The first ocean tanker acquired was the War Hagara, a British war-built standard ship which was renamed Inverarder; the first distributing ship was named Invercorrie and was formerly the Admiralty oiler Palmol. Both of these were acquired in 1920. Another seven "N"-type standard ships were built up from war materials on hand when war ceased and by 1926 the fleet comprised twenty-three ships; eight ocean tankers, four distributing ships and eleven bunkering vessels. From the beginning the fleet was placed under the management of a major British shareholder, Andrew Weir & Company, the early ships carrying Weir's "Inver" style of nomenclature. An early success was in securing the contract to supply oil fuel to the big Cunarders, Aquitania, Berengana and Mauretama, after their conversion to oil burning. At that time the Mauretania held the Blue Riband of the Atlantic, which she was to hold until 1929. The important Cunard contract was held for many years, the company supplying up to 30,000 tons of fuel oil weekly during the halcyon years of the North Atlantic giants.
In 1923 British Mexican Petroleum Company acquired the A.G.W.I, refinery at Fawley. Two years later, in 1925, the Pan-American Petroleum Company announced that it had sold its holdings in the British Mexican Petroleum Company to the Anglo-American Oil Company. However, the sale did not include British Mexican holdings in American properties, which included Lago Petroleum and Lago Oil and Transport Company, those interests being transferred to, and retained by, Pan-American Petroleum Company.
The assets of British Mexican acquired by Anglo-American included a large oil importing organisation, ten storage and bunkering plants, a large fleet of vehicles and the distributing business of "Redline" petrol, marketed by the British Mexican subsidiary, Redline Motor Spirit Company. There was also a fleet of ships. The deal included an interest in the A.G.W.I. Petroleum Corporation Ltd. (itself acquired by British Mexican in 1923) and was followed by complete control of A.G.W.I, in 1926.
The most valuable A.G.W.I, asset was the refinery at Fawley, which was then processing some 350 tons of crude oil each day.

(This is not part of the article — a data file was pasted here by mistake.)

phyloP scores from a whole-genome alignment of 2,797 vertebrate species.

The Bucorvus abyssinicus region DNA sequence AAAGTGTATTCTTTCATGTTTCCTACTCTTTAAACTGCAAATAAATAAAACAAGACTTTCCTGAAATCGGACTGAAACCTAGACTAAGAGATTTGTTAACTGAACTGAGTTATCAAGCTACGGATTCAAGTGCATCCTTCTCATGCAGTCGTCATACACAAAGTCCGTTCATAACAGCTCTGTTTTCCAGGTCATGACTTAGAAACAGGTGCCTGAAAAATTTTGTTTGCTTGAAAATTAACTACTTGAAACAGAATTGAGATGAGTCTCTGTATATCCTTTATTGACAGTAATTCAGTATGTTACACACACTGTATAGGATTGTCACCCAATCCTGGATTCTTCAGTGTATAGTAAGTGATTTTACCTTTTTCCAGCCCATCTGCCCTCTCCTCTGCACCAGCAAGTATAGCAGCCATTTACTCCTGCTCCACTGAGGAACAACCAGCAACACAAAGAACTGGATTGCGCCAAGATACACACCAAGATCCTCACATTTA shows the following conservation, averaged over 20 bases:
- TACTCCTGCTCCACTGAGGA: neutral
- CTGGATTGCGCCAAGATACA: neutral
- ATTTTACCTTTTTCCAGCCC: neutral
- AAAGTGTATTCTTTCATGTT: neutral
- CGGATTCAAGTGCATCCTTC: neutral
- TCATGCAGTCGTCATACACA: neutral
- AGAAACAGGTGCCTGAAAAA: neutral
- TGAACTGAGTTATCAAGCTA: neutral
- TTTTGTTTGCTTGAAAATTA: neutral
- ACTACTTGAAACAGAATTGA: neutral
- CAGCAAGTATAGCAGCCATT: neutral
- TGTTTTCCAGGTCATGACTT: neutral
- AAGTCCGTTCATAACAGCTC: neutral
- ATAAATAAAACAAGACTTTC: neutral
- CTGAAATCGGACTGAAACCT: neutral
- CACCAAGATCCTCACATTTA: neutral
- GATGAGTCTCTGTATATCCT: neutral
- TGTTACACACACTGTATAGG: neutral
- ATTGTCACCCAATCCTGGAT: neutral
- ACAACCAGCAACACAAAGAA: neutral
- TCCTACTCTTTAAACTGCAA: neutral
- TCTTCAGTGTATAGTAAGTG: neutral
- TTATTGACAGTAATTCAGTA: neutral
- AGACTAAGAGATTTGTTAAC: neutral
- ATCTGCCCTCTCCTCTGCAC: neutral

The Glico Petroleum Company was acquired in 1927. Like Anglo-American, it had been formed in 1888; in 1931 it was combined with the Redline Company to form Redline-Glico Ltd.
Management of the British Mexican Petroleum Company's fleet was transferred in 1930 from Andrew Weir and Company Ltd. to Anglo-American Oil Company Ltd.
During the 1930s there were some further ships placed under nominal British Mexican ownership.
One was the Francunion, acquired from the Lago Shipping Company in 1933 and used for coastal and bunkering work, mainly at Southampton. The sisterships Narragansett and Seminole both built in 1936 were added, and the German-built Victor Ross was included shortly before war began.
Also under the British Mexican heading was the Beaconstreet, the only tankship of the Beacon Transport Company of Canada Ltd. (operated by Colonial Beacon Oil Company Inc.) which was taken over by British Mexican in 1935.
A number of vessels were transferred to Anglo-American in 1938 and by mid-1939 only four remained listed under British Mexican management. Two were lost in the war and in 1944 the remaining pair were also transferred to Anglo-American.
Over the years British Mexican established its name as an international bunkering company, and at the end of war in 1945 new depots were planned for a number of strategic points on the world's shipping routes. The company was particularly associated with ports of the Atlantic Islands and in the Mediterranean where it acquired facilities at Port Said in 1948. In the same year installations were completed at Algiers where, until then, customers had been supplied from floating oil hulks and barges. The new facility, operated by the British Mexican agents, Cie Venture-Weir S.A., was situated on a small offshore island. A condition of the lease was that no equipment should protrude above the island skyline. As this was only some six feet or so above the water, undersea rock was blasted away and the entire installation, including the huge storage tanks, placed below sea level.